To accommodate for these different requirements of grid size, and to be able to make Fourier transforms back and forth between them, the FFTXlib routines explicitly require descriptor arguments which define the grids to be used. For example, if potential is obtained from density, the FFT operations on it should use the denser grid; while FFT on wavefunctions should use the smoother grid (corresponding to 2\mathbf G_{max} as defined before). When the Hamiltonian’s action on wavefunctions are being calculated, the potential should be brought from dense to smooth grid. But when the density is being calculated, wavefunction normsquare should be carried from smooth to dense grid.

A final important feature of FFTXlib is the index mapping. In the simple case of no parallelization, as a choice, the reciprocal space arrays are ordered in increasing order of |G|^2 while the real space arrays are sorted in column major order. Therefore for FFT to be performed, a map between these two orders must be known. This index map is created and preserved by the FFTXlib.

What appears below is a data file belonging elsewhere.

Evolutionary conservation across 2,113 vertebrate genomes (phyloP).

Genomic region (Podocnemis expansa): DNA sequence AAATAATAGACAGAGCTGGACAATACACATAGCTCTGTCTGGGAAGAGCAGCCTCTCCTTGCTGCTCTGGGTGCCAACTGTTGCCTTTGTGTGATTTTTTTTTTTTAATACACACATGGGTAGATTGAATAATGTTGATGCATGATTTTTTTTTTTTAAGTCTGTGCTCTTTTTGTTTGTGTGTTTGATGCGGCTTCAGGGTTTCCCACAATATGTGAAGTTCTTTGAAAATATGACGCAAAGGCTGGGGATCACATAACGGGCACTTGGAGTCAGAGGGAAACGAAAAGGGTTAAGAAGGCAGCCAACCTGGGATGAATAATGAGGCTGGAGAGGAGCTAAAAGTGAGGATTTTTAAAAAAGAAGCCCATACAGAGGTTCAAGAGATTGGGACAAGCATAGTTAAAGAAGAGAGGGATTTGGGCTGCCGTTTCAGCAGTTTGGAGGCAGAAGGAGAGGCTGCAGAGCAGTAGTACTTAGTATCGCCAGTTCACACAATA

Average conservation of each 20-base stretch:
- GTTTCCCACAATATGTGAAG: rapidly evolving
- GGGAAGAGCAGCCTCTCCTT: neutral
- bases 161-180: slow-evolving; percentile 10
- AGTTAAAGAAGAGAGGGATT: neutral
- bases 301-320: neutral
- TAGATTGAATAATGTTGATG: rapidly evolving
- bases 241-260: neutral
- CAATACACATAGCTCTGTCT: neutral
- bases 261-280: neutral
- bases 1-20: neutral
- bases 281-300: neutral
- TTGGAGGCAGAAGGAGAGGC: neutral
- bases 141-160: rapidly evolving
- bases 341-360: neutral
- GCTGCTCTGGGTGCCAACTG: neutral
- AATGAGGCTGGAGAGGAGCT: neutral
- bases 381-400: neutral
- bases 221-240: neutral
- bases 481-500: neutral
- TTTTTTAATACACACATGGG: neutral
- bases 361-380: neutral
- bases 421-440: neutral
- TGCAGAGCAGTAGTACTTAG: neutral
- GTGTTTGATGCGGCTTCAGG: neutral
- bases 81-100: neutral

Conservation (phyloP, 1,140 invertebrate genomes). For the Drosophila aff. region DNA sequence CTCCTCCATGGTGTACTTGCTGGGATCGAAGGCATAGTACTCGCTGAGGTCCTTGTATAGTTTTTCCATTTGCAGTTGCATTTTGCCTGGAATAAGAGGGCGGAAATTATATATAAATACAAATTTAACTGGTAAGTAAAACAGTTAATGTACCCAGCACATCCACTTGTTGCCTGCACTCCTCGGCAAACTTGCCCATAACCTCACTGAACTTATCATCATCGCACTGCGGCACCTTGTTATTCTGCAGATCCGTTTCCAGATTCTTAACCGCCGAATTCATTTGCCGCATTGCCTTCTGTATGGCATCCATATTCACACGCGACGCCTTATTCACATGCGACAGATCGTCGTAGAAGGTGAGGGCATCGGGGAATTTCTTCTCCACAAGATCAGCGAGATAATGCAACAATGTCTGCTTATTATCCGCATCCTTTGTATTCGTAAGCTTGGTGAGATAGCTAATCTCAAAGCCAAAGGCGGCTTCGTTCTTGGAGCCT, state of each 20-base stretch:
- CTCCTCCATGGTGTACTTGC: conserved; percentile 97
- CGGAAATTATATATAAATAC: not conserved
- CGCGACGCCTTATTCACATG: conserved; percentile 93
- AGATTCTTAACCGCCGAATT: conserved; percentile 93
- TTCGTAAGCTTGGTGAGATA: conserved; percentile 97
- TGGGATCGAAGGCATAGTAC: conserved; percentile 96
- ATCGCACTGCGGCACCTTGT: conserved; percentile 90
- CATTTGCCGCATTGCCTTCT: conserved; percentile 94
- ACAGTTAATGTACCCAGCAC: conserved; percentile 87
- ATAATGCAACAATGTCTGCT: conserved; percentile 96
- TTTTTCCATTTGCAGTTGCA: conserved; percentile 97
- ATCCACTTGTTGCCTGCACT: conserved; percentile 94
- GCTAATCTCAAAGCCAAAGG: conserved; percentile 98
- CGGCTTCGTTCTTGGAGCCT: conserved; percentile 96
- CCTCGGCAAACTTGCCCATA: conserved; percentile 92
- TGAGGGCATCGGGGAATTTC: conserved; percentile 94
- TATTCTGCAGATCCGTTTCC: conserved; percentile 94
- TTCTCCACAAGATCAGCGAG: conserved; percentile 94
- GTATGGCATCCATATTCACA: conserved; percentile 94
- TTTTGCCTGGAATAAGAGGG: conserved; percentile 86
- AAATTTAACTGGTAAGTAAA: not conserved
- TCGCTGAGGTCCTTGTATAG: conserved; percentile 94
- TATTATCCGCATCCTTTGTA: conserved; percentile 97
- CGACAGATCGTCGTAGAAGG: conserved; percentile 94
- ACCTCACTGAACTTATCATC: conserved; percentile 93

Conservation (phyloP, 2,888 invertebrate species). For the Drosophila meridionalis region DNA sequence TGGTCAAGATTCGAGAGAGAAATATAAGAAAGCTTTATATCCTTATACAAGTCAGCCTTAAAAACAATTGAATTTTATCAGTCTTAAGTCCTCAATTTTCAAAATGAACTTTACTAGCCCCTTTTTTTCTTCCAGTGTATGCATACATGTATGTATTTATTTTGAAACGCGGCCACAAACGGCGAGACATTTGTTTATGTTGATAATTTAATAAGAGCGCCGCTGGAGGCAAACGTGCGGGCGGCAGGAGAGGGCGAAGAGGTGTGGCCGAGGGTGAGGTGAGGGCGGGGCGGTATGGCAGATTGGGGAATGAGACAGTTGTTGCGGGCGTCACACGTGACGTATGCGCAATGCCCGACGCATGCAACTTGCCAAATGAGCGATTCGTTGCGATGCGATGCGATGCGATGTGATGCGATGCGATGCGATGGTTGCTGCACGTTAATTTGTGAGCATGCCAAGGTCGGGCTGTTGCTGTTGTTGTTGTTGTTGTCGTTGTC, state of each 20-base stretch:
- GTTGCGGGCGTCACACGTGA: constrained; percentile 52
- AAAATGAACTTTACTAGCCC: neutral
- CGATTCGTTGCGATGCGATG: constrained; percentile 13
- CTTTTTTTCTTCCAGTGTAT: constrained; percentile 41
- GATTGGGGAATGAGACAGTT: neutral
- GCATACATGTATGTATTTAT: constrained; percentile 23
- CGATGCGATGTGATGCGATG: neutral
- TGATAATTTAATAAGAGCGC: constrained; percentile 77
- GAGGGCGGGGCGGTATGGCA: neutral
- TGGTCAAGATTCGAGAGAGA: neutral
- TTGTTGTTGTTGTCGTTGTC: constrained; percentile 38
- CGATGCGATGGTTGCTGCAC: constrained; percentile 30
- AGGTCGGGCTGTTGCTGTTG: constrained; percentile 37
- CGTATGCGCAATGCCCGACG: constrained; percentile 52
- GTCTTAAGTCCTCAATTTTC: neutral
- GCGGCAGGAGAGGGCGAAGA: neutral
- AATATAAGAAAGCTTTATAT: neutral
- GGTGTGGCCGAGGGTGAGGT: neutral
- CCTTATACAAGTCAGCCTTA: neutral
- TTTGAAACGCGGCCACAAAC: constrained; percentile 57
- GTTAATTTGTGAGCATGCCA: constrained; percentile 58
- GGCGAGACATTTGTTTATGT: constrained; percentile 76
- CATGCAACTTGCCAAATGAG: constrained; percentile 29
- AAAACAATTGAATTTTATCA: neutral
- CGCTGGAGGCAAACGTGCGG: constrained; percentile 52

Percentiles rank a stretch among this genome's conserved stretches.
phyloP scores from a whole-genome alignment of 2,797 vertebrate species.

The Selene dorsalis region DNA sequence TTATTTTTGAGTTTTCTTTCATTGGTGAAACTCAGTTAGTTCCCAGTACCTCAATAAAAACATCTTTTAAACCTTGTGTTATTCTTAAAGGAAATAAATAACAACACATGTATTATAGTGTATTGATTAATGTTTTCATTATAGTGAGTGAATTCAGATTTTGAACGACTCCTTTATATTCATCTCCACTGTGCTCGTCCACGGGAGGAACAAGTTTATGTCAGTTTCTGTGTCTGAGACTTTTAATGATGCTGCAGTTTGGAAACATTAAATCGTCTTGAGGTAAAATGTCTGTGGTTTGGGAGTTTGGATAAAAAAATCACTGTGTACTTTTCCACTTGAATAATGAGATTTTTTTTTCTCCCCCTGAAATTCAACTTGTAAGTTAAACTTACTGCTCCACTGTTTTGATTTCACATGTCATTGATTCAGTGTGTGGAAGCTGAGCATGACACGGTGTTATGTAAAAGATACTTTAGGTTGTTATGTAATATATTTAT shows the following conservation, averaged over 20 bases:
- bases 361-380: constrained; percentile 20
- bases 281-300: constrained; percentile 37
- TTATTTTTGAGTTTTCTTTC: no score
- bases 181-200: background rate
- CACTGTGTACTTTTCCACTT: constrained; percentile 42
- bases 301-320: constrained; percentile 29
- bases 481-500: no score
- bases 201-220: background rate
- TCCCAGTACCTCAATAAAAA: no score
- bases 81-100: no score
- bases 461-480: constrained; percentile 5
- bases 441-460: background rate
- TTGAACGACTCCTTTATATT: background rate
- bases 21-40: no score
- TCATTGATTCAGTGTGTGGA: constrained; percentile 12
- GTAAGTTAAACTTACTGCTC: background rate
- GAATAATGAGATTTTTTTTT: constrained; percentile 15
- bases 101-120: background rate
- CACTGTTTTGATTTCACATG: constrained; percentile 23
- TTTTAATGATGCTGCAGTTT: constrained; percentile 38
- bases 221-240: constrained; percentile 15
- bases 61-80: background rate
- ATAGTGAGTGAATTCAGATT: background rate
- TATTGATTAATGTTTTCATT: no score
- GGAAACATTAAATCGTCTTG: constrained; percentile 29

In summary, FFTXlib allows the user to perform complex 3D fast Fourier transform (FFT) in the context of plane wave based electronic structure software. It contains routines to initialize the array structures, to calculate the desired grid shapes. It imposes underlying size assumptions and provides correspondence maps for indices between the two transform domains.

Once this data structure is constructed, forward or inverse in-place FFT can be performed. For this purpose FFTXlib can either use a local copy of an earlier version of FFTW (a commonly used open source FFT library), or it can also serve as a wrapper to external FFT libraries via conditional compilition using pre-processor directives. It supports both MPI and OpenMP parallelization technologies.

FFTXlib is currently employed within Quantum Espresso package, a widely used suite of codes for electronic structure calculations and materials modeling in the nanoscale, based on planewave and pseudopotentials. FFTXlib is also interfaced with “miniPWPP” module that solves the Kohn Sham equations in the basis of planewaves and soon to be released as a part of E-CAM Electronic Structure Library.

Background Information